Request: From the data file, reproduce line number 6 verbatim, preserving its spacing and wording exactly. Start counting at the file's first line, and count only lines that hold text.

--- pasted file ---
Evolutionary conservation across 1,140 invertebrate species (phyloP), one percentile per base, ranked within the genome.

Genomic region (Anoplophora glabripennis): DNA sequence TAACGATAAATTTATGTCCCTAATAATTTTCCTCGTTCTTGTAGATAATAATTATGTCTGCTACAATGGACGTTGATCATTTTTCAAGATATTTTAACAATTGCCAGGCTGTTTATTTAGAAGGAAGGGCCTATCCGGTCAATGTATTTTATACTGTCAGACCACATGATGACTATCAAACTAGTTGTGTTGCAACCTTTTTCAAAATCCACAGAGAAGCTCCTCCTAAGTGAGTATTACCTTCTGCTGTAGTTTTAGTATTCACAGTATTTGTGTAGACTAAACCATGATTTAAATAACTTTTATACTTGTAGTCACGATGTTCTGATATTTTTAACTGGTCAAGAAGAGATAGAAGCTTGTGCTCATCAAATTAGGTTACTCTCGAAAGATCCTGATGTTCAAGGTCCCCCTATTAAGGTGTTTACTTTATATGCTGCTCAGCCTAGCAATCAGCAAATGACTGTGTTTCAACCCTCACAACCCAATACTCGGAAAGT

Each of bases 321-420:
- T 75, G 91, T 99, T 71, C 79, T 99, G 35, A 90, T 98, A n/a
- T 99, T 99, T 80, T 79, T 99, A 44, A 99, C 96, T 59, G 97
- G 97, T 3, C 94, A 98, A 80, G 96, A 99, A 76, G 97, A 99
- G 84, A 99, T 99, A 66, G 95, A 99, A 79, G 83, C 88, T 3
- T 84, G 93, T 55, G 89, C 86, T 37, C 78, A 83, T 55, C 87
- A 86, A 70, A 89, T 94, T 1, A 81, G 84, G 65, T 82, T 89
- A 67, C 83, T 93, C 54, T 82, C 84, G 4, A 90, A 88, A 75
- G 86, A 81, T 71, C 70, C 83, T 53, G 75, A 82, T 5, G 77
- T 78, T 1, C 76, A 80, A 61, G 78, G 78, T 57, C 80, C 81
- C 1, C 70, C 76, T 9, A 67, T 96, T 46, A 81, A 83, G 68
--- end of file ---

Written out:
- G 97, T 3, C 94, A 98, A 80, G 96, A 99, A 76, G 97, A 99